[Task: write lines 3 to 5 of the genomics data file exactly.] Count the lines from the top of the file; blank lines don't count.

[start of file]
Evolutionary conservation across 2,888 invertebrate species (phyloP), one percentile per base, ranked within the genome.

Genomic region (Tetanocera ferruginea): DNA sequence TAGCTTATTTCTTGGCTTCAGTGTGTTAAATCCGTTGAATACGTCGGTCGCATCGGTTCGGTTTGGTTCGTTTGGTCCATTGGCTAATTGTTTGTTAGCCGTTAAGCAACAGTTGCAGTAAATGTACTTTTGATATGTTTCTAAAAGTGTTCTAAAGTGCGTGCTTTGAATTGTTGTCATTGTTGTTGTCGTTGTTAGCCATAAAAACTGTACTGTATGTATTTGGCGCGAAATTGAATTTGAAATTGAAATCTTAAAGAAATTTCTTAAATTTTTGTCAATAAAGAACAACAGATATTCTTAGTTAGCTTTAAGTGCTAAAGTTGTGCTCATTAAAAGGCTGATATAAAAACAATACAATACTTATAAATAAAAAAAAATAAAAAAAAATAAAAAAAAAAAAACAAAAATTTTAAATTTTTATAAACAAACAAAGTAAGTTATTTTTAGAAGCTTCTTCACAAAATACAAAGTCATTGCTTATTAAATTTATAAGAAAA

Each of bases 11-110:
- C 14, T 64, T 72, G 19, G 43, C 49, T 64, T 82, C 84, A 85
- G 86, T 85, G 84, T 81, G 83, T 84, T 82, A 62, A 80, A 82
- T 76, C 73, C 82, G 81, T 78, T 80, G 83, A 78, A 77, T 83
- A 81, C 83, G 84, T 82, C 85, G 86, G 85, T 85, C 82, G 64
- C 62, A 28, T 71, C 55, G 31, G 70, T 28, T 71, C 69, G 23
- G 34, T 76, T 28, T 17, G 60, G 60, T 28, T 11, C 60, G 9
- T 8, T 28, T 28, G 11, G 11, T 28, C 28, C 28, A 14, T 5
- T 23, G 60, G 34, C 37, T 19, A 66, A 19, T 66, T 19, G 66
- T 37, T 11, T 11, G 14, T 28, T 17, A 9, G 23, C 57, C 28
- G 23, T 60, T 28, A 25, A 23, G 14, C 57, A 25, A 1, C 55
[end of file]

Each of bases 11-110:
- C 14, T 64, T 72, G 19, G 43, C 49, T 64, T 82, C 84, A 85
- G 86, T 85, G 84, T 81, G 83, T 84, T 82, A 62, A 80, A 82